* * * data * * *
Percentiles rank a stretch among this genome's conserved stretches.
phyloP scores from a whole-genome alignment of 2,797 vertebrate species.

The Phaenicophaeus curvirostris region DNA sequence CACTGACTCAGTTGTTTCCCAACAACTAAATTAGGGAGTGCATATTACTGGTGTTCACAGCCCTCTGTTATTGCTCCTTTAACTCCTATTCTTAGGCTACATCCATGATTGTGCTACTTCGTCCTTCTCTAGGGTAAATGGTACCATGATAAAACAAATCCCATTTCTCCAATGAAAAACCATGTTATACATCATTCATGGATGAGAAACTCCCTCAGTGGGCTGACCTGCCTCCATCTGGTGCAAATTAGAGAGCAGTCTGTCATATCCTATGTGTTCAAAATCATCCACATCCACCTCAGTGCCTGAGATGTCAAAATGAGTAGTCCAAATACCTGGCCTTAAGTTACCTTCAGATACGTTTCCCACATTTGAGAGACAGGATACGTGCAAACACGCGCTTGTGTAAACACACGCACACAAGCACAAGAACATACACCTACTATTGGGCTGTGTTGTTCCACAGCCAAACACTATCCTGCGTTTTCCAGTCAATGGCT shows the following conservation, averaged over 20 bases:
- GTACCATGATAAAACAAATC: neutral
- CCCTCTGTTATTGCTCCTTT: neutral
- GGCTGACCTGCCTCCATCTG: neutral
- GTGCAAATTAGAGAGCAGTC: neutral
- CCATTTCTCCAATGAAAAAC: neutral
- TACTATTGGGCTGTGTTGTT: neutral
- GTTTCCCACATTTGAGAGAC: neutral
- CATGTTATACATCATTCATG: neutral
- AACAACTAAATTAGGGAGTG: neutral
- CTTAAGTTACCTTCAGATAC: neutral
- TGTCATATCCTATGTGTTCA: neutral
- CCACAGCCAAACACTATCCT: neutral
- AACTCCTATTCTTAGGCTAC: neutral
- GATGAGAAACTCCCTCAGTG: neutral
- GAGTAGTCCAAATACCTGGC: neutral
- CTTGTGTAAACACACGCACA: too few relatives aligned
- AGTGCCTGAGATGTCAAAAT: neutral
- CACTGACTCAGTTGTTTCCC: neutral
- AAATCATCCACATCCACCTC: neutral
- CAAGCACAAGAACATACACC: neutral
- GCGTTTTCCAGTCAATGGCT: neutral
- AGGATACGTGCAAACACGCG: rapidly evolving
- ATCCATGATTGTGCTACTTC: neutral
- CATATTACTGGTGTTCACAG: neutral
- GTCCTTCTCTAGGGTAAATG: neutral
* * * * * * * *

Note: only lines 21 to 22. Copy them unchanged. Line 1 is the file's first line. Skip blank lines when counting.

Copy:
- CACTGACTCAGTTGTTTCCC: neutral
- AAATCATCCACATCCACCTC: neutral